Life after school and leaving home: Dylan’s story
For most of us, leaving school is a time of change and mixed emotions. There’s the excitement of perhaps leaving home, spreading your wings and gaining some independence.
But there’s also the seeming pressure of having to decide what do once school has finished - even though you find out later you’ll probably change your mind about this a few times along the way.
Everyone’s wants, needs and thought processes around these decisions are different. If you have a disability, the considerations are the same – what to do and whether you move out of home. However, finding the level and type of support to live the life you want can also be tricky.
Especially if your disability requires high levels of support and your family have always provided this for you.
Meet Dylan. He finished school last year and, just like many other young men, had always dreamed of moving out of home and into a flat. In late November, 2019, with the support of ConneXu, his dream became reality; he moved into a flat in Tauranga.
Dylan had a great summer with his flatmate Will (both pictured left; before lockdown) and ConneXu supporters, and has settled into his flat well. There is great morale in the house, and Dylan has given everyone in the flat a nickname.
For example, Tara (his ConneXu Service Manager) is ‘Lion’, because she wears her hair in a topknot, Will is ‘Whale’, because it sounds like his name, and his supporters are: Mike (‘Ostrich’), MacKenzie (‘Owl’) and Sachin (‘Kangaroo’).
Dylan feels at home here and enjoyed helping choose the furnishings, texting pictures of things he would like included in the flat to Tara.
Dylan loves horses, so there is a picture of one in the hallway, and his bedroom has been painted his favourite colour – yellow.
Because Dylan has Coloboma of the eye (a condition where part of the eye structure is missing), he has limited vision and yellow is one of the only colours he can see.
Coloboma of the eye is a common symptom of CHARGE syndrome, a condition Dylan was diagnosed with when he was two months old, which is also characterised by other physical and learning disabilities.
As Dylan and Will each have their own needs, interests and goals they are working towards, their schedules look slightly different.
When not in lockdown, Dylan attends a program run by Geneva three days a week where he is part of a small group of young people that does fun activities like karaoke, baking, drumming, going to a café, or arts and crafts. He is currently making a police car that he’s spent a lot of time on and is very proud of. Will on the other hand is doing a level 2 computer studies course at Toi Ohomai.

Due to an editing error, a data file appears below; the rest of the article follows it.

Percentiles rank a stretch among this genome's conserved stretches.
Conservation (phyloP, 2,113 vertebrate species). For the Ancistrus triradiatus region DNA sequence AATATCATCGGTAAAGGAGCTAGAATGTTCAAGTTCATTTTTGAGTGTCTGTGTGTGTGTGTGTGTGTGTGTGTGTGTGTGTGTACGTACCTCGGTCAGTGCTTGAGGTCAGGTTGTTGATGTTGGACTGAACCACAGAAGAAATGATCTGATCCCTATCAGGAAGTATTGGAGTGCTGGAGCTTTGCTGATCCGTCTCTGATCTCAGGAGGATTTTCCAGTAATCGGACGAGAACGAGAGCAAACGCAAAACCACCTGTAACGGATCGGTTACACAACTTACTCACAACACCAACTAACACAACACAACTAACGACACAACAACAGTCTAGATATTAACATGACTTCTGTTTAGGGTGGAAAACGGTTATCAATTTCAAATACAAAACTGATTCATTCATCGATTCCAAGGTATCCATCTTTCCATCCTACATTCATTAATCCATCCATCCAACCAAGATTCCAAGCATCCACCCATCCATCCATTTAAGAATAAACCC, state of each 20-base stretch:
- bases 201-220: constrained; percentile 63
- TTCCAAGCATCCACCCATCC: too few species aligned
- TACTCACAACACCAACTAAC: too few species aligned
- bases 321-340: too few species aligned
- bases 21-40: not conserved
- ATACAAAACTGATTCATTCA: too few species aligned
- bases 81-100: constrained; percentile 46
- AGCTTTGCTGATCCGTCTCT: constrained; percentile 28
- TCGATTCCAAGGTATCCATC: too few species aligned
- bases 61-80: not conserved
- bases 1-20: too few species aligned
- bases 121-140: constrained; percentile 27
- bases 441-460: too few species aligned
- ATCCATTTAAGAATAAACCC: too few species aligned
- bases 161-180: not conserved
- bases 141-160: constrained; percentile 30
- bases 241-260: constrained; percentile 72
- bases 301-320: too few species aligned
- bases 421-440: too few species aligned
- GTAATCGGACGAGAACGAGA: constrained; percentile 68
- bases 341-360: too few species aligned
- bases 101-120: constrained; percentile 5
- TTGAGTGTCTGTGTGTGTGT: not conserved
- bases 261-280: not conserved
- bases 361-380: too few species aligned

However, Will and Dylan also enjoy time together. When there were no Covid-19 restrictions, they go to Dylan’s grandma’s house for a swim, or enjoy a trip to McLaren’s Falls or the Mount to hang out or explore.
The young men’s ConneXu supporters are really aware of the lightest touch approach, which means that the flatmates have responsibility for the day to day running of the flat, but with backup and guidance if they need it.
So just like any flat, it is Dylan and Will’s responsibility to ensure the house is clean and tidy, and the groceries are done. If a plumber has been called, they would greet them at the door, then communicate with them to get the problem fixed. This allows Dylan and Will to grow in independence and confidence, with the safety net of their ConneXu supporters in the house if they need them.
I had the pleasure of speaking with Chris, Dylan’s Mum, to get the family’s perspective on how things are going three months on from Dylan moving into his flat.
“I have always felt that Dylan needed to be living somewhere independent of David and I. Not being morbid – but the reality is that we won’t always be here, and we needed to have another plan in place. Plus, we both work, and that has become an issue with the ongoing and future care for Dylan,” says Chris.
“With ConneXu, we phoned them and they very quickly arranged a meeting. They knew Dylan’s name and everything about him before the meeting. This sounds like a small thing – but we haven’t always had this experience, and it was nice to know they cared.
“He is very happy in his flat– with Dylan we would certainly know if he wasn’t.
“Our supporters are absolutely lovely. They are very much aware of Dylan’s needs and will change the situation if he is getting agitated. They are very intuitive. And they are great at communicating with us.
“Having Dylan in his own flat is fantastic. As he is here in Tauranga, I love that we can pop in if we are passing and catch up. Plus, there is a huge - perhaps not relief – but the sense of ease we feel knowing Dylan is ok is wonderful,” says Chris.
This is where I heard Dylan’s Dad, David, and sister, Holly, call out to me through the phone Chris was holding: “We love it! He is happy and we are happy.”
At this all-important stage in Dylan’s life, what more could a family want?
Dylan's first reaction after seeing his yellow bedroom
Dylan and his sister Holly have a break on moving day
Will and Dylan
Dylan and his mum Chris on moving day
Words by Rachel McLeod.